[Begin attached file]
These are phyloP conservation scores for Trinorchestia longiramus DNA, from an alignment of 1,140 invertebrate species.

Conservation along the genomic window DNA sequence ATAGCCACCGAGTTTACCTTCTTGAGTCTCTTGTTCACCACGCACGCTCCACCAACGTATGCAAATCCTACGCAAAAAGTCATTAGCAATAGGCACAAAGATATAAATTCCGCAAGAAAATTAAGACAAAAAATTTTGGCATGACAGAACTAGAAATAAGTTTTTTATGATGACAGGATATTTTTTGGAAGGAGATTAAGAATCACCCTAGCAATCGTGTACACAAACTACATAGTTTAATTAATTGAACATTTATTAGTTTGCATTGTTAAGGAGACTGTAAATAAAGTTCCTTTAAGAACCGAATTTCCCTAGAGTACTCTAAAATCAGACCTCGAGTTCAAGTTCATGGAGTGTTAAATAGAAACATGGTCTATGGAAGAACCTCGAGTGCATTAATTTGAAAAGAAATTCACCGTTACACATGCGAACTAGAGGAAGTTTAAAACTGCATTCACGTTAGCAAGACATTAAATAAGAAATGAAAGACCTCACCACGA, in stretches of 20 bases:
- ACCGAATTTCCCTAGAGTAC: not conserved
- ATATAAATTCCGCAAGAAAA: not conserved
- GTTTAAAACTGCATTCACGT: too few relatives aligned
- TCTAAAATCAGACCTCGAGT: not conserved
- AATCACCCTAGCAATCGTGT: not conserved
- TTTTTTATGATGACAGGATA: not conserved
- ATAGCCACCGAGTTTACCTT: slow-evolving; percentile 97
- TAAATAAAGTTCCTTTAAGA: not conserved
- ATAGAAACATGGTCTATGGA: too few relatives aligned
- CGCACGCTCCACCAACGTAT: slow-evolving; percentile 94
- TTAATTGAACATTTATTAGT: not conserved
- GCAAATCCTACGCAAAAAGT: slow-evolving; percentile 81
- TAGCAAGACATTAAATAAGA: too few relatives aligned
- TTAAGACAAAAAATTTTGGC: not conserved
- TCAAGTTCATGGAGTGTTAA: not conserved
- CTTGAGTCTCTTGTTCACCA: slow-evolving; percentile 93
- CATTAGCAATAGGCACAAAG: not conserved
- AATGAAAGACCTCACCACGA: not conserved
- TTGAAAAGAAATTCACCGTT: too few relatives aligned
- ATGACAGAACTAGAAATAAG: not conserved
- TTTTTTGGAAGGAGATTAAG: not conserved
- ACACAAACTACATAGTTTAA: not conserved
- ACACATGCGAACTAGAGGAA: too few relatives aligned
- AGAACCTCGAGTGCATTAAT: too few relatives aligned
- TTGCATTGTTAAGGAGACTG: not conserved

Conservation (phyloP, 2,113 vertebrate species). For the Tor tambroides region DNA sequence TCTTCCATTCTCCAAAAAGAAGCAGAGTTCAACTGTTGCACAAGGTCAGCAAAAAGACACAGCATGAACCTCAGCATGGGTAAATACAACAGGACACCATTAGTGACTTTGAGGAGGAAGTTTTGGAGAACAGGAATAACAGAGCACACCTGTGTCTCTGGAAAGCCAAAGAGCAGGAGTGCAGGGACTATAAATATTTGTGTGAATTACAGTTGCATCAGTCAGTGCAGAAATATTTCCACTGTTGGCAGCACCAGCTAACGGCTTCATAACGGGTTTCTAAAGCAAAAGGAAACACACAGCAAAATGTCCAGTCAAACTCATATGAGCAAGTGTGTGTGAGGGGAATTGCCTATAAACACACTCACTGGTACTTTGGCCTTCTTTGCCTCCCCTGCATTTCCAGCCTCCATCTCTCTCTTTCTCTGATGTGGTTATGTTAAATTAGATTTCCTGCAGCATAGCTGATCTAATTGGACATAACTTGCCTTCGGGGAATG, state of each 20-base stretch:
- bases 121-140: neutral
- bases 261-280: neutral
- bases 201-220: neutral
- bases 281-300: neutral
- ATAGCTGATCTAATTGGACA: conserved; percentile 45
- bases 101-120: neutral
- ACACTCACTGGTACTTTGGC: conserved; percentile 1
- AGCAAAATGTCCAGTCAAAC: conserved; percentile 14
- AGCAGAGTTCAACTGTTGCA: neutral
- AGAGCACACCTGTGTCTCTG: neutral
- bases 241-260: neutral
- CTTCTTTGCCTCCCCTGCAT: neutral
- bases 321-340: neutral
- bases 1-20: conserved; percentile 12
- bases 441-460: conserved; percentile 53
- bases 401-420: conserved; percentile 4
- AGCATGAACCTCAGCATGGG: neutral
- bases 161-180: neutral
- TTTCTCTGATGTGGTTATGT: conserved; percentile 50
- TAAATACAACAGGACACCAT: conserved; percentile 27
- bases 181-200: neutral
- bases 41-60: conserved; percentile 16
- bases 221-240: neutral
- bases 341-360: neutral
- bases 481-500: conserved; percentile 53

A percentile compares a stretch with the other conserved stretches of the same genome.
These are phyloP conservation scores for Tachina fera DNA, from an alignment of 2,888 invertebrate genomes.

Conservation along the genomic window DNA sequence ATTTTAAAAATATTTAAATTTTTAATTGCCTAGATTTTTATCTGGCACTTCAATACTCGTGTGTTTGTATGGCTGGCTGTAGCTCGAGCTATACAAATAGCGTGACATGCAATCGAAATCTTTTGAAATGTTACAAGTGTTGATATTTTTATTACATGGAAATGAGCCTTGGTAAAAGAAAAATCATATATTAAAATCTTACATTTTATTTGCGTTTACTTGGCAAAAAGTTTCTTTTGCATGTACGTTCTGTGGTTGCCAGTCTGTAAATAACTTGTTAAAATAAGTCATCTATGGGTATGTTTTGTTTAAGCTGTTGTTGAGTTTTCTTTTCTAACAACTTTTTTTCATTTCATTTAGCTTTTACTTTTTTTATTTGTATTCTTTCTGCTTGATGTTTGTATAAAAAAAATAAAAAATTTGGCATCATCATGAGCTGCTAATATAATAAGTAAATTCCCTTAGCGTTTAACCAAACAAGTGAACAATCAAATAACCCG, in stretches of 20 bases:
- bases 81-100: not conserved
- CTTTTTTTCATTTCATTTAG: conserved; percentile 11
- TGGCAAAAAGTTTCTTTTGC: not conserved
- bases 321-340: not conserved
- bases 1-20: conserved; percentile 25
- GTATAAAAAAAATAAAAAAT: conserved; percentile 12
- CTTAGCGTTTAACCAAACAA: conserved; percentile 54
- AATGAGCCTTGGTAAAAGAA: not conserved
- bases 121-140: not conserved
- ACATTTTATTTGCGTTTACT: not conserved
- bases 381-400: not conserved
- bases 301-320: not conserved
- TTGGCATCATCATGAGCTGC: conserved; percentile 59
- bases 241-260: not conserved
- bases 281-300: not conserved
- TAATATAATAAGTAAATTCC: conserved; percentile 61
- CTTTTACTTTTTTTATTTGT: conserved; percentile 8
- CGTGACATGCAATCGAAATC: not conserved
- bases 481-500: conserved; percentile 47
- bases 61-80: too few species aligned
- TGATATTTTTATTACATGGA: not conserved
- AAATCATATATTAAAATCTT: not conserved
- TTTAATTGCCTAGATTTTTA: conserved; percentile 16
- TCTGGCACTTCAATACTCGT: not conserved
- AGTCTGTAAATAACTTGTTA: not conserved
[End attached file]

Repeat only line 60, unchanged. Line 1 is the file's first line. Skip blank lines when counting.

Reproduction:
- bases 321-340: not conserved